March 21, 2021

The Sea Buckthorn: Russia's Berry Best

The Sea Buckthorn: Russia's Berry Best
Tasty berries, prickly tree.  Yulia Khlebnikova |

There’s no doubt that Russia is an excellent country for berry lovers. Any corner store worth half a ruble can offer you at least a handful of different jams from which to choose: strawberry, blackberry, or sour cherry, at the very least.

And if you happen to know the right jam-maker, those options can triple, with things like elderberry, gooseberry, or cloudberry, just to name a few. Some of these berries are too sour to eat on their own, such as the cowberry, which needs to be cooked and drenched in sugar to become edible. Others, such as the feature of our story, the sea buckthorn berry, are perfect to consume just about any way you please. 

So What Are They?

The sea buckthorn berry gets a bad reputation in English from the get-go; I mean, does anything about a “buckthorn” sound the least bit appetizing? In Russian, the name, облепиха, is much more delectable, albeit hard to pronounce. Oblepixha comes from the Russian verb oblepit, which means to enshroud or cover something on all sides. This is because, on a mature plant, the bright orange berries grow densely around the tree’s inner branches.

Bright orange berries tightly line the branch of a sea buckthorn plant.
The origin of the plant's Russian name is apparent. | 
Philipp Deus,

The smaller outer branches contain, like the English name implies, sharp thorns to protect the berries from birds and other scavengers. This makes the task of collecting sea buckthorn berries a difficult one, but it is oh so worth it. The berries have a tangy, almost citrusy taste that’s a bit sour but very good. They contain a single small seed that can easily be spit out or eaten whole. Some people like to eat their berries raw, but many prefer them in a nice jam, pie, or tea. 

Not only are they super tasty, but they are also really healthy for you too. They are an abundant,  natural source of omega-3, and they contain an astonishing amount of vitamin C. Their oil has been used for years as a natural remedy for skin conditions and to brighten the skin.  Russian beauty brands such as Natura Siberica have been using the oil for years, but the Western beauty market has started to pick up on the trend more in recent years as well. Not bad for a berry the size of your pinky nail!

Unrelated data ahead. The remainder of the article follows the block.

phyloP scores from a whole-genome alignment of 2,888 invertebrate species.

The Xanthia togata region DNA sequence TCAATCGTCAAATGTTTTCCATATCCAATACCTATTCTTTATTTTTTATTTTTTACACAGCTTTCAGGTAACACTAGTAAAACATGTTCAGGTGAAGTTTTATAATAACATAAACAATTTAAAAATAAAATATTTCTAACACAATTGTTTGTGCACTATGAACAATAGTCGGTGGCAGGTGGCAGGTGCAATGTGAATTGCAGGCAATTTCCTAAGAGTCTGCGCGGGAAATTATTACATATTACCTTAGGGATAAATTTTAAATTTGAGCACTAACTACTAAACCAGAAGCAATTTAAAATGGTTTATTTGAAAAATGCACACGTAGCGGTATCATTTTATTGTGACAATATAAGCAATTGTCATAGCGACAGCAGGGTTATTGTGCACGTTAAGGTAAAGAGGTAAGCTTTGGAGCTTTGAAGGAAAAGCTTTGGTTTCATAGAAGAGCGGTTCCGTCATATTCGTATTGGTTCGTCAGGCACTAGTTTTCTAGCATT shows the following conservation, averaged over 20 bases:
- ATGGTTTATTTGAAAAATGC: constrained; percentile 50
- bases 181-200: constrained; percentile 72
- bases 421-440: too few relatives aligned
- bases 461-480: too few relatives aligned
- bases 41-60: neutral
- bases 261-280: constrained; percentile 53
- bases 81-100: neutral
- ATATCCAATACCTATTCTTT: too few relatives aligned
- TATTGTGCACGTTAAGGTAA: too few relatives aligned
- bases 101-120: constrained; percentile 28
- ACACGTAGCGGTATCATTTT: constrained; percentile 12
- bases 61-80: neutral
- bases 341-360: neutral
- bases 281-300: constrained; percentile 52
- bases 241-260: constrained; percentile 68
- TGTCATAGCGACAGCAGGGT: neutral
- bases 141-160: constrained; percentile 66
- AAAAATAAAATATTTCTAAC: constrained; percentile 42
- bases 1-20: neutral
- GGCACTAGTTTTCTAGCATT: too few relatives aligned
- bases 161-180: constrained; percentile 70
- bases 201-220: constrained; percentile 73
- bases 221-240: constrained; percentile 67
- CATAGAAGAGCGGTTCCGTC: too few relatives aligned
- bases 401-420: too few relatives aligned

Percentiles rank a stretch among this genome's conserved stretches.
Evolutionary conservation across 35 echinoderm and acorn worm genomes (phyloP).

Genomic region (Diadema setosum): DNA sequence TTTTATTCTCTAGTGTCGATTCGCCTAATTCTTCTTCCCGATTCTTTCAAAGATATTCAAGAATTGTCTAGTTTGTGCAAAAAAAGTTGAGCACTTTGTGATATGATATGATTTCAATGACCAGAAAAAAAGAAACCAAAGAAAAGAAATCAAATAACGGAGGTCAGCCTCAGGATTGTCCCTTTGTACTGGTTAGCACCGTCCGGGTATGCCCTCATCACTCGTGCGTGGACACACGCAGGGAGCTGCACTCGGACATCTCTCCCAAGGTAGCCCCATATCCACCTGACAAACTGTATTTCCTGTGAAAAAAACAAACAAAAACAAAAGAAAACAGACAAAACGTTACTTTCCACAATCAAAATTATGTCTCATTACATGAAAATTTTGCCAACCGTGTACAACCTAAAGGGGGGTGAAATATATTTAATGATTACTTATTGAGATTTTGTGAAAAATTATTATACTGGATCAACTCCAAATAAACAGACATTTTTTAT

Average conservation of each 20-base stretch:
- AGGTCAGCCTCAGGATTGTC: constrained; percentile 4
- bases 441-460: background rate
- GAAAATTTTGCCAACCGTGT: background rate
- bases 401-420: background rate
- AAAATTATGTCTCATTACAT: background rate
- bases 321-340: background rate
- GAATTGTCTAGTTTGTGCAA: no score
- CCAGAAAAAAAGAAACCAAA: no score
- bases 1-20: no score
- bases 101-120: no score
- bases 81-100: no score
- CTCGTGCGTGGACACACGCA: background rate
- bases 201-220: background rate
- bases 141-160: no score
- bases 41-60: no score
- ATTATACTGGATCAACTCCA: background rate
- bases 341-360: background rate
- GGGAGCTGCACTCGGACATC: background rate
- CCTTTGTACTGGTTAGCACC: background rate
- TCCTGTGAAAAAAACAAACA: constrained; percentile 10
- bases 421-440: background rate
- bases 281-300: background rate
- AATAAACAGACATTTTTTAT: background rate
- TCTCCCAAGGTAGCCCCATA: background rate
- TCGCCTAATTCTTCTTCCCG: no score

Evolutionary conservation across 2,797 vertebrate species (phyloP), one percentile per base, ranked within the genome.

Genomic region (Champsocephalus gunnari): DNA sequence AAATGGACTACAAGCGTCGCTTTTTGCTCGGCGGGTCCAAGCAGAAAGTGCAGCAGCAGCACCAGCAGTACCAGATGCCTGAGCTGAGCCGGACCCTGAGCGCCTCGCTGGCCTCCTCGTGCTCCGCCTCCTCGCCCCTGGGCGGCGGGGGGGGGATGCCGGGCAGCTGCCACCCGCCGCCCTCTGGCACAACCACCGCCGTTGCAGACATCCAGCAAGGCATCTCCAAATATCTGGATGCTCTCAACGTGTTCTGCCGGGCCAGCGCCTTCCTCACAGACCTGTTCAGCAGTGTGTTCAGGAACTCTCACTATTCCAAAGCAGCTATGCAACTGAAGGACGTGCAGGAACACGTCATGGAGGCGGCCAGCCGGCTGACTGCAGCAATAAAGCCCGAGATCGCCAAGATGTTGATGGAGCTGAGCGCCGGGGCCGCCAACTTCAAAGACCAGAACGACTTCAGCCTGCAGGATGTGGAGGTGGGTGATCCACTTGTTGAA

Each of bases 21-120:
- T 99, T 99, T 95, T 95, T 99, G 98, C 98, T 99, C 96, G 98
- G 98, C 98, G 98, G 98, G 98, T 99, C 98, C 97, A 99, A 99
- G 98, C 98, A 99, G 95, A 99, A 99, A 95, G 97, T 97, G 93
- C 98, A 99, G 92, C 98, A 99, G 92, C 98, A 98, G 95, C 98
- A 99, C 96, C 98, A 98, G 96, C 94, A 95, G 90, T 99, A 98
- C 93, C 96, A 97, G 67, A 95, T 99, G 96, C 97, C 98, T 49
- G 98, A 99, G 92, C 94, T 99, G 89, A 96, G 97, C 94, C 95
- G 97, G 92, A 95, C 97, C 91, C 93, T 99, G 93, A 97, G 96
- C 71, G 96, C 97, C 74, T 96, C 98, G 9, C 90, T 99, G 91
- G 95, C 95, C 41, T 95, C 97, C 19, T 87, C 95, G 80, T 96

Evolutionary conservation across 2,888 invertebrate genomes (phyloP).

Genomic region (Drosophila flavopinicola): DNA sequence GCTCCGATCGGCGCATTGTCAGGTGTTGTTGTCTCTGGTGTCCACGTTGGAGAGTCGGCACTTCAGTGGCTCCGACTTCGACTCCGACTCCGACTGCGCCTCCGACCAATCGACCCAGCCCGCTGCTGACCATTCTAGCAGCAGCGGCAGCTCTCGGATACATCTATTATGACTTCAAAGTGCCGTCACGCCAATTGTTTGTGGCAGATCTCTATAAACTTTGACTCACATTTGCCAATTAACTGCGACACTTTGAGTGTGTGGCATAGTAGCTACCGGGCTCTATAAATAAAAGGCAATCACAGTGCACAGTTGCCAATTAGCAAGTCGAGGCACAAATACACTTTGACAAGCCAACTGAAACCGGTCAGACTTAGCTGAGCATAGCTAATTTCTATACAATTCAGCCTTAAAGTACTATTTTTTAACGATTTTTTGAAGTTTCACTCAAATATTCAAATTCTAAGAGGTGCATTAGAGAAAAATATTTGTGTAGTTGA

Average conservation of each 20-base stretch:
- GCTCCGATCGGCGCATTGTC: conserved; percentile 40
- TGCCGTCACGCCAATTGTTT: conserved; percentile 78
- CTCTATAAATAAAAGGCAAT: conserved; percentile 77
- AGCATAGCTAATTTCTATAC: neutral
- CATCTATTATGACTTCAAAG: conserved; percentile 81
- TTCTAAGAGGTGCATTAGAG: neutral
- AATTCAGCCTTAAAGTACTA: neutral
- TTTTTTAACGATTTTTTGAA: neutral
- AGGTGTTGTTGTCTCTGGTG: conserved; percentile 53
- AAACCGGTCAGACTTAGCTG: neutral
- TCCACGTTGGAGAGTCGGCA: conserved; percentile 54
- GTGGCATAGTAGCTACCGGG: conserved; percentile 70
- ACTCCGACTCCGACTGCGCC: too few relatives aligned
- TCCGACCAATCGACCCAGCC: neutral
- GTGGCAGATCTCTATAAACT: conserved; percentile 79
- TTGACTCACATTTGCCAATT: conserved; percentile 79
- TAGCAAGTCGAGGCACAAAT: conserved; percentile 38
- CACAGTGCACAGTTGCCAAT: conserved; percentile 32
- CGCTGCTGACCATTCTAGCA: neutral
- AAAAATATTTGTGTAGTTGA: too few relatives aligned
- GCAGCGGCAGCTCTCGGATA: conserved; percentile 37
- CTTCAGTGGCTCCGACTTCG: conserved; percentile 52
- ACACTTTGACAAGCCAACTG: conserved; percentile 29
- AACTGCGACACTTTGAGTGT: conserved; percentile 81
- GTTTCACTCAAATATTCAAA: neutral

A bright orange cup of tea with a few berries floating on top.
Delicious and nutritious. | Katie Az,

So How Do I Get It?

Unfortunately, the only way you can readily purchase this berry in the United States is in the form of inedible natural skincare products like oil, cream, or sometimes lip balm or flavorless nutritional supplements. If you really want to sample the berry's unique flavor, your best bet is to check your local Russian/Eastern European import store, where you might be able to score a bag of frozen berries or a jar of yummy jam. Sometimes it is also possible to purchase bottled sea buckthorn berry juices or dried berries, but those don’t always have the fresh flavor you would expect from the fruit. 

While it might be tempting to try and grow this plant yourself (and many Russian Americans do), this isn’t always the easiest or best option either. In order for the plant to properly germinate and produce berries, you must have at least one male and one female tree. It’s difficult to tell the sex of the tree until it matures, so you might end up with a whole orchard of sea buckthorn trees until you finally achieve the proper sex-ratio in your stock.

A group of sea buckthorn berry bushes line a field with bright orange berries a plenty.
Where there's one sea buckthorn plant, often there are many. |
Ada Matican,

The other issue is that in many states the plant is actually considered an invasive species and can be harmful to local flora and fauna if grown in excess. Because birds happen to like these sweet and seed-filled berries an awful lot, your sea buckthorn plant might spread offspring much farther than your own backyard. 

So what is there to do? While it's possible to grow and acquire sea buckthorn nearly anywhere in Russia or in several other Northern European or Asian countries (Greece, Mongolia, Germany, the Netherlands, etc.), the best place to eat the berries fresh is in the Altai region of Russia, where some believe you can find the sweetest and healthiest berries in the world.

Which means it's time to finally book that Altai trip!

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Ekaterina Novikova shares her region, the Altai, with us through words and images.

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